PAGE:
If you want a truly local sub, your best bet is probably to build a closure

      Just a bit of clarification, a closure is not strictly necessary. What he wants is a lexically scoped, anonymous subroutine -- which is what you've demonstrated here. Whether that subroutine creates a closure is beside the point.

Re: Is it possible to create a sub exclusive to a sub? (Yes, and rare proper use of &$foo;)
by ihb (Deacon) on Sep 19, 2004 at 02:05 UTC

    You've been answered already that you should use an anonymous subroutine reference. I just want to tuck in that this is one of the very few cases where it's proper to exploit the behaviour of &$foo;.

    Abstracting a block of code in a subroutine into another subroutine makes you not able to use @_ directly--or does it?

    If you use the sigil & and no parenthesis in a subroutine call no new @_ will be created. The current @_ will be used. This is not the same as just passing @_ in the subroutine call. shift() and friends inside the called subroutine will effect the caller's @_ since they're the same. Thus, you get almost a macro-like solution.

    This means that exploiting this behaviour is perfect for sub subroutine-level code refactoring.

    You should never do &$foo; unless you know why and have a good reason. Here, you have a good reason and hopefully know why. :-)

    ihb

    Read argumentation in its context!

Re: Is it possible to create a sub exclusive to a sub?
by dragonchild (Archbishop) on Sep 19, 2004 at 02:07 UTC
    Incidentally, this mechanism is a really neat way to create a recursive subroutine. BrowserUk, AFAIK, was the first to post it on PerlMonks. (I'm just too lazy to link to the post.) Using Fibonacci numbers as the example:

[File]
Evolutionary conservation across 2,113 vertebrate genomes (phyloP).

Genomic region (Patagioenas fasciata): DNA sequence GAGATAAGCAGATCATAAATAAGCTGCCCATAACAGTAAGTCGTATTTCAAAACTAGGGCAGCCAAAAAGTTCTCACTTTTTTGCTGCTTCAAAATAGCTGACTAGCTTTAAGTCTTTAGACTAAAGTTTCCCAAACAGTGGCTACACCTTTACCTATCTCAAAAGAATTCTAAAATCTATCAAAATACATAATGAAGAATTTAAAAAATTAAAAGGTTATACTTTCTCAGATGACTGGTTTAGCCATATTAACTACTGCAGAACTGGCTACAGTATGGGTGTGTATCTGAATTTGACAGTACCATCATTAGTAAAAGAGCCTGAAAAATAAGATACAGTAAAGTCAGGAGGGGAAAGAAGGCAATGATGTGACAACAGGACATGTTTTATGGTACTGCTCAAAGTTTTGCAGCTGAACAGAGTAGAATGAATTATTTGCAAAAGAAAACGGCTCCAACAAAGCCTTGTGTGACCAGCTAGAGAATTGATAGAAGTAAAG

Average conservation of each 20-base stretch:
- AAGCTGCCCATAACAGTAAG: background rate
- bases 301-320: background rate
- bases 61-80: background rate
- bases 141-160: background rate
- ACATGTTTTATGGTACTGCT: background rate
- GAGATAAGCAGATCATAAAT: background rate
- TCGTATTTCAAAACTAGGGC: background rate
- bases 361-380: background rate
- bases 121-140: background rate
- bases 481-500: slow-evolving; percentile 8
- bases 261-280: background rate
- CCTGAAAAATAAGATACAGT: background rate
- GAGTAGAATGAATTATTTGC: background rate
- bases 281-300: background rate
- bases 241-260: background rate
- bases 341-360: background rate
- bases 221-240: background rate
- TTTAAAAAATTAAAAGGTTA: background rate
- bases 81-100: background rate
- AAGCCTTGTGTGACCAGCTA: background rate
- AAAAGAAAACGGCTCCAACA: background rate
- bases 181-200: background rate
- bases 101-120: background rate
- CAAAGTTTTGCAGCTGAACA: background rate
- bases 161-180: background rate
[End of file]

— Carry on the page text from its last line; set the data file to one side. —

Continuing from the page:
sub fibonacci { my $_fibo; $_fibo = sub { my $v = shift; $v > 1 ? $_fibo->($v - 1) + $_fibo->($v - 2) : 1; }; $_fibo->( @_ ); }

    I personally write all my recursive code like this.

    ------
    We are the carpenters and bricklayers of the Information Age.

    Then there are Damian modules.... *sigh* ... that's not about being less-lazy -- that's about being on some really good drugs -- you know, there is no spoon. - flyingmoose

    I shouldn't have to say this, but any code, unless otherwise stated, is untested

      Yes, stacks of nested subs are super-cool. But, uh, why bother writing all recursive code this way? I don't see any gain in efficiency (if anything, creating all those subs might slow things down a tad), and it introduces an extra level of "WTF?" to people reading the code.

      On the other hand, if you're writing tail-recursive code, this is a great way of not exposing an accumulator variable to the rest of the world. For example (untested):

      sub fact { my $fact_tr; # needs to exist before it gets assigned to $fact_tr = sub { my ($v, $r) = @_; return 1 if $v < 2; # oversimplified $fact_tr->($v-1, $v * $r); }; # thanks ihb for pointing out the missing semi $fact_tr->(@_, 1); }
      Also, have a look at Just Another Godel, Escher, Bach hacker.